T Nation

Handguns in Canada

A guy told me yesterday, that he plans to take a handgun course, buy a handgun and fire it at a range. This all sounds quite feasible to me. The part I question is this. He tells me that he can store the gun at his home ( locked up of course ) and transport it to the firing range in his vehicle. I thought that storing rifles at your home was AOK and that keeping handguns at home was a complete NO-NO by Canadian law.

Can someone straighten me out on this?


PS, I tried to Google it, and AskJeeves etc., but couldn’t find the straight goods.

|/ 3Toes

In Canada, a handgun is a restricted firearm.


Storage of restricted firearms (including handguns) :


More info:

A friend’s father keeps a few handguns at home.

In order to do so, and be able to go back and forth to the range, he had to file a transportation plan outlining the path he would take to and from the gun range.

If you deviate from that path and are caught you are in trouble.

I’m sure the links in the above post go into much more detail than that.



[quote]soupandspoons wrote:
A friend’s father keeps a few handguns at home.

In order to do so, and be able to go back and forth to the range, he had to file a transportation plan outlining the path he would take to and from the gun range.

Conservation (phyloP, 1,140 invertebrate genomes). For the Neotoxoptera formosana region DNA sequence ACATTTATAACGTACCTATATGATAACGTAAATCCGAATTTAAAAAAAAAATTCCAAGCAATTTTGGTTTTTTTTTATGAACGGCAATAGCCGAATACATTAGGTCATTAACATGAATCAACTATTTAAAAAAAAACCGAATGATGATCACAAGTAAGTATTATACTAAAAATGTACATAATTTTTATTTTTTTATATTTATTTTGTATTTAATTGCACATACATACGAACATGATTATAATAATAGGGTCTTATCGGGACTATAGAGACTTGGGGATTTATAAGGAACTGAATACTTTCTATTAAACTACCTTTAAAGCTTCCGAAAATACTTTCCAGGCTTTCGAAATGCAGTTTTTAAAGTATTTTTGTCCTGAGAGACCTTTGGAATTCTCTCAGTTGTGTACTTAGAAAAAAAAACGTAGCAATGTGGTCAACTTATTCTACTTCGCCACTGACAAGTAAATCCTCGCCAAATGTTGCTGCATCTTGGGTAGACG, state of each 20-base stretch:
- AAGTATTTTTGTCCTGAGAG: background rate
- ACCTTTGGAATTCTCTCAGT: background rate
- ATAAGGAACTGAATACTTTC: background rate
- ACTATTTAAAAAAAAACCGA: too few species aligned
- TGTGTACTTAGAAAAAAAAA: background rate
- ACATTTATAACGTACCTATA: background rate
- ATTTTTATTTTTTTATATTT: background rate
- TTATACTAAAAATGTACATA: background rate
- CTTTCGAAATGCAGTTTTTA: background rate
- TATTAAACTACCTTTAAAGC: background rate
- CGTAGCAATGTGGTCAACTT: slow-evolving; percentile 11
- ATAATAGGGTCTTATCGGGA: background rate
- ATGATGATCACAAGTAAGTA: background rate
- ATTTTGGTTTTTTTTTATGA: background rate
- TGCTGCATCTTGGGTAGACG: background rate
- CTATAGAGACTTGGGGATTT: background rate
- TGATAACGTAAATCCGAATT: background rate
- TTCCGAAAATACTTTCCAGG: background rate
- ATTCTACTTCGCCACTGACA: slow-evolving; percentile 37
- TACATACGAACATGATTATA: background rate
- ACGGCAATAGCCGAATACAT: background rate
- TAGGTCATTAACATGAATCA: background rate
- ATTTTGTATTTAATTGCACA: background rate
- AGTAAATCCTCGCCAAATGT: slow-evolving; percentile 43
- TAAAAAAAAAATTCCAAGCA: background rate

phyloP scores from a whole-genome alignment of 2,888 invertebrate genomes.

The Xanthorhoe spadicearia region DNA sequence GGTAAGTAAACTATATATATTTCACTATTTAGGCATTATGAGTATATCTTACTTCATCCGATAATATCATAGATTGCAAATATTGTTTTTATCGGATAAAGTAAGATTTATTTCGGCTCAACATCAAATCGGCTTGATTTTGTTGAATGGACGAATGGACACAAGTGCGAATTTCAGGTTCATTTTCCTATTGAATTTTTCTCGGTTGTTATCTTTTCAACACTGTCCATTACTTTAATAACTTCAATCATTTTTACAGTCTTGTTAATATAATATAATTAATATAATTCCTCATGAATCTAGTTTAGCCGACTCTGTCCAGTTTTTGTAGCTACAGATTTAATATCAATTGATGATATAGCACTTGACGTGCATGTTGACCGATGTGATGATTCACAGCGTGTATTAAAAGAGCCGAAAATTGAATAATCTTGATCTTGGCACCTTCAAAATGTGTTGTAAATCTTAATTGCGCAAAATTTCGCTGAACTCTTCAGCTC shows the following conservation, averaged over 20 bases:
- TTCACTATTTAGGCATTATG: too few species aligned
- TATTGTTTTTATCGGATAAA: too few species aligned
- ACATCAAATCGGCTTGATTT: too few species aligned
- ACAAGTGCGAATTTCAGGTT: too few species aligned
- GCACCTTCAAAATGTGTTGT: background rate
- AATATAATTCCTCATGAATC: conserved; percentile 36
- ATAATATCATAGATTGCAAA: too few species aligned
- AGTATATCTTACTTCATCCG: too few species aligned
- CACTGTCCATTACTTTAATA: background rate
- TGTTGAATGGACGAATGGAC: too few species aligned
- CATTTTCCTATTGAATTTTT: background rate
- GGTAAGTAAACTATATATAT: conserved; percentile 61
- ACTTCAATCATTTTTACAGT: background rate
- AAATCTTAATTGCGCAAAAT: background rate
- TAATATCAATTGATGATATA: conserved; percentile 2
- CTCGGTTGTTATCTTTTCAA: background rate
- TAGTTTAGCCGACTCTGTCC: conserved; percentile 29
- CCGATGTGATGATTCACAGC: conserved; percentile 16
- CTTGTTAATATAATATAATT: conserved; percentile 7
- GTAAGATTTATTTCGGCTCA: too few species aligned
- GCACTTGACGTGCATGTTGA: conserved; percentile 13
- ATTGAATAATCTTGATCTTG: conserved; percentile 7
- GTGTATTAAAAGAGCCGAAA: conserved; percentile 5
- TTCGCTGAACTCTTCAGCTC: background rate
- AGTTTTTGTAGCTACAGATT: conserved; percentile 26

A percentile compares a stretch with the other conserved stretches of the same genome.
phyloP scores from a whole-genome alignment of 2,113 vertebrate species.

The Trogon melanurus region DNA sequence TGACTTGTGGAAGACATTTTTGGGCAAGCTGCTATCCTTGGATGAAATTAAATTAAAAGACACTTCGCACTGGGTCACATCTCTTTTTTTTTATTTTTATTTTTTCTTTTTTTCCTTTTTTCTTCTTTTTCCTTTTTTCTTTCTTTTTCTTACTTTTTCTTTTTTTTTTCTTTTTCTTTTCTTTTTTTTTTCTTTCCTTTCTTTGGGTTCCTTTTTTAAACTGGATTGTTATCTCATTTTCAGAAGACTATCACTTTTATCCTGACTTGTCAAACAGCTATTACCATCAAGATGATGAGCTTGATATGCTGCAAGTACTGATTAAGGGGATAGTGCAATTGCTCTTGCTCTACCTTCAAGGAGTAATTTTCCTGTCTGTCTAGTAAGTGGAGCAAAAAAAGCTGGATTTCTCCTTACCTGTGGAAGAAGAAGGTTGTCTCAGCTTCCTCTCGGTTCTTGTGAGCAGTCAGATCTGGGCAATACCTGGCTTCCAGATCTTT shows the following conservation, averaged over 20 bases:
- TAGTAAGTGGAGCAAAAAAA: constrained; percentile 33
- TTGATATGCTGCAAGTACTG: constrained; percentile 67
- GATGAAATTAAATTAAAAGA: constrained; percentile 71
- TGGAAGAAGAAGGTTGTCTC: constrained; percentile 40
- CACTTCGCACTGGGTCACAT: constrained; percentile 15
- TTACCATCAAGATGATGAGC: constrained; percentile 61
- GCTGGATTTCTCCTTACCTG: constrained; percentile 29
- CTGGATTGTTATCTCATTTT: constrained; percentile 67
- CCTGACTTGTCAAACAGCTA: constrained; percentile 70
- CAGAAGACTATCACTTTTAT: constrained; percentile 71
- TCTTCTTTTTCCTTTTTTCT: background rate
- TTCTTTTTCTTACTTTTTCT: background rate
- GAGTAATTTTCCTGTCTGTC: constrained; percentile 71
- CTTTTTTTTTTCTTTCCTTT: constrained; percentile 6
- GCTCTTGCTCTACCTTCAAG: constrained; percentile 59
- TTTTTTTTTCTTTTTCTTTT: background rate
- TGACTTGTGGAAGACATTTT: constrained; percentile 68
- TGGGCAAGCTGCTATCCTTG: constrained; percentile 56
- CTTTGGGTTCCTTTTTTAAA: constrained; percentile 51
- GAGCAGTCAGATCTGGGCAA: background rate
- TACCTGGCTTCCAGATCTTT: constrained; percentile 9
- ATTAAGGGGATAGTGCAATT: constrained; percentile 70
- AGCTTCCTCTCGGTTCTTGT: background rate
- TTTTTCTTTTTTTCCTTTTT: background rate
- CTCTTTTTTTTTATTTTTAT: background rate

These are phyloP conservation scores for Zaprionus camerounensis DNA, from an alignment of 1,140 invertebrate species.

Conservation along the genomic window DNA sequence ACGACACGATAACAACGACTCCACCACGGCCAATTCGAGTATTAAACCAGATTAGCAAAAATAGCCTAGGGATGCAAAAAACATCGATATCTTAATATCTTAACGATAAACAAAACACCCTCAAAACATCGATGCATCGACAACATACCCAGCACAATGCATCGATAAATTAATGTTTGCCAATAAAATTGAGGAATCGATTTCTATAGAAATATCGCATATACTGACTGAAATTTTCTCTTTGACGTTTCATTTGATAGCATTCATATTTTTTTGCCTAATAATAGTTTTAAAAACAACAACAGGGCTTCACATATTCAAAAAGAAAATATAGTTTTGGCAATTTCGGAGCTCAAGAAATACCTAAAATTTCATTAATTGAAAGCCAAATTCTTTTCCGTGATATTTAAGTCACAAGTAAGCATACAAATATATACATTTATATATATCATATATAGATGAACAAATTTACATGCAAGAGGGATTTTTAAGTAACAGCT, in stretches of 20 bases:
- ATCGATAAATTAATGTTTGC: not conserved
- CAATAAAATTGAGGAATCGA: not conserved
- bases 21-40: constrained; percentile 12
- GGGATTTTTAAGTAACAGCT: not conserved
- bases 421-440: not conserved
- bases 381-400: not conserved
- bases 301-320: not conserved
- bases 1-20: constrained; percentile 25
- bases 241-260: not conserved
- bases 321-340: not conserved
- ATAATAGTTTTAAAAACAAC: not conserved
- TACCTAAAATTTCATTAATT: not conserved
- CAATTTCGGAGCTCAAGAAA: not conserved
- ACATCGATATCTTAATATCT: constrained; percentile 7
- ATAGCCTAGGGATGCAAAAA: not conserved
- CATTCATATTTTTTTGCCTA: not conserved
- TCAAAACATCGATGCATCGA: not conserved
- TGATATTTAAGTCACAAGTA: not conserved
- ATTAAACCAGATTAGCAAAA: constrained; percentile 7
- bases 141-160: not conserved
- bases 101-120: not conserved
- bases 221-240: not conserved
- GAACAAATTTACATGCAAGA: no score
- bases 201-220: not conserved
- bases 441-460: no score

If you deviate from that path and are caught you are in trouble.

I’m sure the links in the above post go into much more detail than that.


Jeff [/quote]

Wow, now thats real freedom…

This is only for legitimate gun owners. Criminals aren’t expected to obey gun laws. And they don’t.


I personally don’t think this is a bad idea. I’d rather know that the guns are being controlled rather than have laws that permit people to shoot each other on the street without hassle from the law if someone is endangering their personal property or safety… Nice.

You’ve never had the extreme pleasure of being shot by a handgun have you? I have…it’s no picnic. 9mm through the leg is not something you want to experience…but then again…maybe you do? All for “freedom” I could rant and rant…nobody has full freedom. If the government wants it can find out when you’re taking a shit…now that’s freedom!

Don’t bad mouth countries brother b/c they try to control dangerous useless weapons.

I for one have no problem with that law.



The way it was put sounded pretty bad, but really, the impact it has on the general citizen in Canada is pretty much non-existent.

I’m sure there are those who would want to own handguns that would disagree with me.

However, I will say, I’ve never been confronted with the presence of a weapon in a public place. I’m sure I could go looking for it if I really felt it was something I wanted to experience.

Just as an anecdote, not a political point, when I first moved to the US a while back, my friends girlfriend was very concerned that I “get a gun”! She was seriously concerned for me. It was funny.

By the way, I’m following your tales in the gun control thread, you might be surprised to know I certainly understand your need to carry a weapon when off duty, and fully support it.

Trained people using them knowledgably is not something that I’m worried about. Protecting yourself and your family is perfectly appropriate – just don’t break any laws… :wink:

?The gun registry is either a huge scandal or gross incompetence. Which is it??